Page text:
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NB: as of 23 September 2008, all new artSMart articles are being published on the site news.artsmart.co.za.

CONTEXTUALLY YOURS (article first published : 2004-05-14)

Omitted from the last column in this series for reasons of space was a curious word – “defenestration.” It looks like a medical term, perhaps for some kind of minor surgery, and that wouldn’t be a bad guess. A “fenestra” (Latin for “window”) is one of two openings between the middle and inner ear, each covered by a membrane. However, it isn’t the kind of thing one would want removed; in fact a surgeon would go to a lot of trouble to make an artificial opening if a fenestra became blocked. Defenestration is another matter altogether. It means the act of throwing somebody out of a window. The dictionary describes the word as “formal or jocular”, but one can’t help wondering what kind of people the English are to need a word for such an activity, formal or otherwise.

This train of thought was helped along by a word I haven’t seen before – “curtilage”, which also sounds as if it could have a medical meaning. It’s related to “cartilage”, surely?

Wrong again: a curtilage is a garden, or simply an “area of land attached and belonging to a dwelling-house” (Chambers). It’s a contraction of the Old French “courtillage”, which is related to “court.” That derives ultimately from Latin “cors” or “cohors”, an enclosed space, and the related word “hortus”, a garden. The Greeks had a very similar word with the same meaning.

The Greeks also supplied the origin of the word “cartilage”, which means a kind of gristle that forms the skeletons of certain fishes, including the sharks and rays. The original source is the word “kartallos”, a basket.

So much for medical muddles. In the wider scientific field, our local journalists are still busily getting things wrong. A recent news photograph showed an American tourist striding along the rim of a volcanic crater, none other than Krakatau. You may remember that its eruption in 1883 blew up an entire island, set off a 15-metre tsunami that killed thousands in low-lying areas nearby, and made a noise that reverberated around the world for nine days. Now a new cone is pushing its way up from the centre of the old crater at an alarming speed. The caption writer for this picture attributes this movement to “the same teutonic forces” that caused the earlier eruption.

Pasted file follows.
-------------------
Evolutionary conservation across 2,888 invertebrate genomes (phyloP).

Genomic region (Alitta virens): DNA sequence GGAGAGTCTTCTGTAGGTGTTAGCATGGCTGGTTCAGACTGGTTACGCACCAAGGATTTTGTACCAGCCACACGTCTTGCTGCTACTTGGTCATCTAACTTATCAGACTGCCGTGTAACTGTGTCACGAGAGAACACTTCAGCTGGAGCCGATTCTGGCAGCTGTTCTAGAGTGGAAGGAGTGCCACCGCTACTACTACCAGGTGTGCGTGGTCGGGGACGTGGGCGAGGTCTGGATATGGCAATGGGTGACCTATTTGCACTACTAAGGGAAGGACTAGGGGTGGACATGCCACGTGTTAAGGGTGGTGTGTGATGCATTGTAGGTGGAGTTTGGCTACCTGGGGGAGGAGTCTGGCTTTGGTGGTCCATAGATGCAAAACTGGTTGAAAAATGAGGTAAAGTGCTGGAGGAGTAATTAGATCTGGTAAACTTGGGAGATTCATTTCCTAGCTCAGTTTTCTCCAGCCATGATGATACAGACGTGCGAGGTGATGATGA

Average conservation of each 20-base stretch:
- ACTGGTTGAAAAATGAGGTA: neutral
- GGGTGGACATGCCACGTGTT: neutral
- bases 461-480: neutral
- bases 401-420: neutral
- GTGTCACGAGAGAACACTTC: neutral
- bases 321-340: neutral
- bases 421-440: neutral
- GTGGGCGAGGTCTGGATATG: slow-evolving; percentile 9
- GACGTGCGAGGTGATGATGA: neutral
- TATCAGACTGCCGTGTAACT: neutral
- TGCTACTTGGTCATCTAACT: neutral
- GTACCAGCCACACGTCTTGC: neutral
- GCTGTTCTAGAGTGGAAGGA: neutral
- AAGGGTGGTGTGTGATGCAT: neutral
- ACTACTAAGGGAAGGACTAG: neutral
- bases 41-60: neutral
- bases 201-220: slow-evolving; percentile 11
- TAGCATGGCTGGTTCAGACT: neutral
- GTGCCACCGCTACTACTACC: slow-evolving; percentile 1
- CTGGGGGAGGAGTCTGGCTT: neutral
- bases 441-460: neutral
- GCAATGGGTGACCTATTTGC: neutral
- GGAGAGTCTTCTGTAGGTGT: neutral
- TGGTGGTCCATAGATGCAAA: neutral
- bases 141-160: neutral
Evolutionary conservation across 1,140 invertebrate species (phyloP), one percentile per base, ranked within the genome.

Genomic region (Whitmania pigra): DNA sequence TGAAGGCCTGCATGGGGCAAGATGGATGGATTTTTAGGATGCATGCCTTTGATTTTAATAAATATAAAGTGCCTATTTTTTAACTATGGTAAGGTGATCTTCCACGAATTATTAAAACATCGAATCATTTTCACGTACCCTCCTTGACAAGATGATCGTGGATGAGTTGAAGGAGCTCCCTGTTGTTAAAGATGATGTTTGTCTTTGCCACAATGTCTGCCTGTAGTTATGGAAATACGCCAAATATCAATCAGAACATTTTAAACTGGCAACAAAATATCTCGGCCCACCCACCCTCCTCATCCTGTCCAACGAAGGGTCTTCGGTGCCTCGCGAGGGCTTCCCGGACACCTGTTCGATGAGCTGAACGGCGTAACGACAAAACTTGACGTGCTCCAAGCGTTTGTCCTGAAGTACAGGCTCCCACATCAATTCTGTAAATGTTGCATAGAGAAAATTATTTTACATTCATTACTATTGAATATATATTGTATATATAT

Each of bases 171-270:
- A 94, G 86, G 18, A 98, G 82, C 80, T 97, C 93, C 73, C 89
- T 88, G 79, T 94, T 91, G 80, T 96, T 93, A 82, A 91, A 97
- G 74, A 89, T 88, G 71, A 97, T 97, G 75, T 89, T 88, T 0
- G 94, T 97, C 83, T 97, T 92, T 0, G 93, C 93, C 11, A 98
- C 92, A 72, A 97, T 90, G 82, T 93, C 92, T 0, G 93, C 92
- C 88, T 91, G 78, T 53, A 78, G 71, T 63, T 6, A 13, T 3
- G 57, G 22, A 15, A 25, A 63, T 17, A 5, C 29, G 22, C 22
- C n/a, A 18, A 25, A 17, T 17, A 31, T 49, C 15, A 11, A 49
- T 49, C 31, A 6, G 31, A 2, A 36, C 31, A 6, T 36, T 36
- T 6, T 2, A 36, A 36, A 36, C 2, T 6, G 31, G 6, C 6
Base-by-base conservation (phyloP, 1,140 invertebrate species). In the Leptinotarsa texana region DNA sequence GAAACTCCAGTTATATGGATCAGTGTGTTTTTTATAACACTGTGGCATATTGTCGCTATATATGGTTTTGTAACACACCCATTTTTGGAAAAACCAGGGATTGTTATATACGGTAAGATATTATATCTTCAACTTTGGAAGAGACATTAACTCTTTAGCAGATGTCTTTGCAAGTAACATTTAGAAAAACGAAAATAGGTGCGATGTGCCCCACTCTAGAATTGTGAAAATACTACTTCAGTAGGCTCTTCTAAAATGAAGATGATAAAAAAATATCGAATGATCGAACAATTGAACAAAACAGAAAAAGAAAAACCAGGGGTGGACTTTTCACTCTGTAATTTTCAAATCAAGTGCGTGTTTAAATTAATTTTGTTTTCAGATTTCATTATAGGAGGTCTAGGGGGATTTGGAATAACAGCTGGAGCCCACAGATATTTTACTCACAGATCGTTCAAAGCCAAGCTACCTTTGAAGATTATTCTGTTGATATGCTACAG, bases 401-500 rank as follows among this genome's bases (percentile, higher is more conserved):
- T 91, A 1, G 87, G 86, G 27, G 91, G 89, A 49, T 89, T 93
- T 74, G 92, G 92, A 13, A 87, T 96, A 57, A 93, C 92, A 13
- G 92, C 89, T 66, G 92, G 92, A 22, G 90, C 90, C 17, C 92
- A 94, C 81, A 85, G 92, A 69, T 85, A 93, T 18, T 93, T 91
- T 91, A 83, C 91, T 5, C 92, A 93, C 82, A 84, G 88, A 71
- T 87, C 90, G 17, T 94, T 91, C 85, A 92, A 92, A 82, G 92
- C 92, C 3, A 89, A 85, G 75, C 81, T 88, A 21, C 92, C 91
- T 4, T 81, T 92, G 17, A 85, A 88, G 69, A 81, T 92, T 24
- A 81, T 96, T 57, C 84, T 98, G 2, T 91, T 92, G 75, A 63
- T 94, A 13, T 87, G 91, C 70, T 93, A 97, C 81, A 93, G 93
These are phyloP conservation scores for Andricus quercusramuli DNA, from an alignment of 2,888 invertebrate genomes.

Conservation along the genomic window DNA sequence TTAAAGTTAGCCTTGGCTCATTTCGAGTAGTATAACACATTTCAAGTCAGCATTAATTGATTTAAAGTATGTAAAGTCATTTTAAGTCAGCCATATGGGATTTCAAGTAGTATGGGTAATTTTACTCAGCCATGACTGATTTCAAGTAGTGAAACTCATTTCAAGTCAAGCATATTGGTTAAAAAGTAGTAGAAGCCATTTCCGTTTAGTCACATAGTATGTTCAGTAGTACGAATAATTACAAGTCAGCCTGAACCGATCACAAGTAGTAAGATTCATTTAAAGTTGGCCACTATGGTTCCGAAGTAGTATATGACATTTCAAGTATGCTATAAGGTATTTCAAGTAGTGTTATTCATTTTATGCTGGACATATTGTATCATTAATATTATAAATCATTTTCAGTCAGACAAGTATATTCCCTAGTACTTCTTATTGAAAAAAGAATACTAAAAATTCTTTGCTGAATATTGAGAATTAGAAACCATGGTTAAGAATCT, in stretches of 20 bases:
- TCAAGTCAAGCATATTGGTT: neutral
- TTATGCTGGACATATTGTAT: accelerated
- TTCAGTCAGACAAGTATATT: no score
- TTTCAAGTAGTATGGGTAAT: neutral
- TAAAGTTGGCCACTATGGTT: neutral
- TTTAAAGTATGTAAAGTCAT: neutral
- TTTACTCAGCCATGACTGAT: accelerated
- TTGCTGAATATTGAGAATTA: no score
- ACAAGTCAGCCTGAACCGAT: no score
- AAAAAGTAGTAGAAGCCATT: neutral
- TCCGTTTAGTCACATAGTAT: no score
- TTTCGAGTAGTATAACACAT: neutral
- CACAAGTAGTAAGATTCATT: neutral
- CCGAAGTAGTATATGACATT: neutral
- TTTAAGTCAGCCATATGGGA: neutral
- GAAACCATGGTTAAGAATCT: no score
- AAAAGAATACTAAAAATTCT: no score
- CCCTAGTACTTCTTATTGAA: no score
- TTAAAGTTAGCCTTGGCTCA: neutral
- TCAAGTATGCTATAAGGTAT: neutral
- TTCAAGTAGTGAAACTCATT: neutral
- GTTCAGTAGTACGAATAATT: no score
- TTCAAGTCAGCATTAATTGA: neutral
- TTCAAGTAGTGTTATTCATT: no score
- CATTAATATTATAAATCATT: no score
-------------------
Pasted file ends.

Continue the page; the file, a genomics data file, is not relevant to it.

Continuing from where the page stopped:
The word he wanted was “tectonic”, meaning “relating to structural changes in the earth’s crust.” “Teutonic” means Germanic. (It derives from the Latin “Teutones”, a German tribe.) Two World Wars did some damage to the popular image of the Germans, but to blame them for Krakatau’s re-emergence is a little unfair.

Classical mythology was next on the block. A letter to our newspaper’s editor, signed by four professors, a doctor and someone else, suggested offering “a true sop to Cerebus.” The last word doesn’t exist. What they wanted was “Cerberus”, the name of a three-headed dog that, in Greek mythology, guarded the entrance to Hades. Aeneas, a Trojan prince said by Vergil to be an ancestor of the Romans, was conducted by the Sibyl of Cumae to the Underworld. She threw a drugged sop, a morsel of sodden food, to the dog to put him out of action while they passed. So the phrase came to mean a propitiatory offering to something dangerous or evil, in this case the South African Broadcasting Corporation. Who am I to argue with that?

One last slip-up came in the correspondence columns of the august Daily Telegraph, no less, where a writer referred to one of Queen Victoria’s daughters as “Princess Lousie.” Poor girl – as if she didn’t have enough to put up with.

And for the next ten thousand years or so, keep away from low-lying ground in Indonesia – that volcano needs watching.

Contextually Yours, Ulysses Online.




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